Like Hagler, Belichick made his first pick in Brandon Meriwether at 24, and then adopted a bit of a defensive position by trading pick 28 to San Francisco for a 4th round selection tomorrow and a first round pick next year. He later traded his last first day pick in the third round to Oakland, and probably managed to get a good night’s sleep before he spent Sunday using his unsurpassed intellect to scour the later rounds of the draft for the next Tom Brady.

The main question for Patriot fans to ponder is whether Belichick woke up Sunday morning with a bitter taste in his mouth thanks to the blows rained on him the day before by the Jets.

Or, given who ultimately won the fight 20 years ago, should I say sweet?

Stormy ‘Wether?

Many folks around here that have jumped on the Patriot bandwagon in recent years may not recall the name Christian Peter. Based on the team’s moves this past weekend, the only logical conclusion is that Myra Kraft is now one of them.

Perhaps, like John Philip Sousa, she just loves a parade.

For the uninitiated, Peter was a defensive lineman out of Nebraska who had a bit of a checkered past. Besides being a monster on the field, he had a proclivity for contacting others off the field. His favorite hobby off the field apparently was groping inebriated 19 year old women whose previous life experience probably wasn’t much beyond husking corn.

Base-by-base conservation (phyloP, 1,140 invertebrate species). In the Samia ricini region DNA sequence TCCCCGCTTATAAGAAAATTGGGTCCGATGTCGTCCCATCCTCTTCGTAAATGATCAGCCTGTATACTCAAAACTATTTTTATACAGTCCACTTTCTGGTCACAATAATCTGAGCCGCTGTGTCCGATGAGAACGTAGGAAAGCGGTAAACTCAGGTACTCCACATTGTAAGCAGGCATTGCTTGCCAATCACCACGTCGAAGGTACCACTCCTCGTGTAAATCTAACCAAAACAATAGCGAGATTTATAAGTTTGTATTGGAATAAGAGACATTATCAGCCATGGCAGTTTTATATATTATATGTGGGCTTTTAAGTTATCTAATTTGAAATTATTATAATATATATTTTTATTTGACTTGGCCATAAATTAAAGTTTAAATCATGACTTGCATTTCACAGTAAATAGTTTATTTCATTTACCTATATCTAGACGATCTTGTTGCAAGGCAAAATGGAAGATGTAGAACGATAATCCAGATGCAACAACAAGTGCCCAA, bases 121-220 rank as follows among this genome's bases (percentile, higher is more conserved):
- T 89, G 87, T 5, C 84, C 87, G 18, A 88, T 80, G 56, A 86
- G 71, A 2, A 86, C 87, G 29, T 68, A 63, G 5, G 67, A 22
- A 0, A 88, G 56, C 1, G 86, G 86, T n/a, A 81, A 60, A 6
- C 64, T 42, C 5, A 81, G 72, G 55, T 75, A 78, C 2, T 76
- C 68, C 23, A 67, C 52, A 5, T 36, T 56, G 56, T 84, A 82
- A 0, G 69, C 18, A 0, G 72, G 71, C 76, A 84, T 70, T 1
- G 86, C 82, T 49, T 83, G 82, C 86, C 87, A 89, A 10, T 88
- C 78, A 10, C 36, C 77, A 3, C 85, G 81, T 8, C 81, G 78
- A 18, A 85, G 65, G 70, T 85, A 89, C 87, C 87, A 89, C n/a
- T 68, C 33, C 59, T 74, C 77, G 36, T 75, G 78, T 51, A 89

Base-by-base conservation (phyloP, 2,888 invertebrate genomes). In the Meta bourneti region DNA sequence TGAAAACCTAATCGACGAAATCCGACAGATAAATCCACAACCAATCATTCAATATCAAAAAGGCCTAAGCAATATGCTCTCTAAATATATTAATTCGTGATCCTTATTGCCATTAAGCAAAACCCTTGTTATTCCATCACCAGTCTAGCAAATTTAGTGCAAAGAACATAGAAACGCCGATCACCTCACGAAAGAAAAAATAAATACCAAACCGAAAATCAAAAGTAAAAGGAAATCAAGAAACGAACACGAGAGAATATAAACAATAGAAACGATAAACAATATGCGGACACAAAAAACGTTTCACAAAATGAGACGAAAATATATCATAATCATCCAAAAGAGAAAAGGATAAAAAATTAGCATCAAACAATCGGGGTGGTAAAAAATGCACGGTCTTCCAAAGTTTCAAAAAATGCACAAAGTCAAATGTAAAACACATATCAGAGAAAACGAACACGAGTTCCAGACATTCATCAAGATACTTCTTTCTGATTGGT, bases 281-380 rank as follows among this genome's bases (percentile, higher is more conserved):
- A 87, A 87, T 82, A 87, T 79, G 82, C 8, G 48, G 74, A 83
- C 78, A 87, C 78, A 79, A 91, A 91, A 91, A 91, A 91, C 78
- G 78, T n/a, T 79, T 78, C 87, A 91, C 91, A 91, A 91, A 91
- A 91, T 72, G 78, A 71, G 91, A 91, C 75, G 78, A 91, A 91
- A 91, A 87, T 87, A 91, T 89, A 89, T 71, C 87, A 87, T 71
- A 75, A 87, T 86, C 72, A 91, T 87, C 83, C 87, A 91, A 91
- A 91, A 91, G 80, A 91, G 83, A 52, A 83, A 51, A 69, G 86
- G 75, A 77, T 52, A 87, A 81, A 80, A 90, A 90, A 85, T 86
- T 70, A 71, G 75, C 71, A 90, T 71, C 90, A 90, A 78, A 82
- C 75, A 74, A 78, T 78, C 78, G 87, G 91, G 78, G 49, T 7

It is fair to say his surname represented his personality far more aptly than his first name.

Like many big men on campus, Peter was no longer able to be the bully he was once he entered the NFL. He came in as a modest fourth round pick of the Patriots in 1996 (I’ll leave it to you whether or not it is a coincidence that he was picked during Belichick’s first year with the organization). However, when the press got a hold of some of Peter’s, ahem, adventures, Myra pitched a fit and Peter was quickly shipped off before even trying on a set of pads. He then went to the New York Giants where he spent the majority of an undistinguished six year career.

You see, if Christian Peter had the talent of a Richard Seymour despite lacking Seymour’s sense of honor, he might still be here getting ready for his 12th season. Teams will always make room for guys who can get it done on the field. If you start hearing chatter from a NFL team about making a roster decision based on a guy’s ethics and morals, you can be sure the guy isn’t going to Honolulu anytime soon.

No one doubts that Brandon Meriwether has the talent to play on an NFL field. Because of that, all you’ll hear from the front office this time is about “misunderstandings” and “due diligence” when it comes to Meriwether’s character.

There will be no search for a smoking gun in the incident where Meriwether caused just that after his associate had been shot at 6:30 in the morning outside of Meriwether’s house and Meriwether attempted to respond in kind. “Due diligence,” they’ll say. “He was just protecting his home.”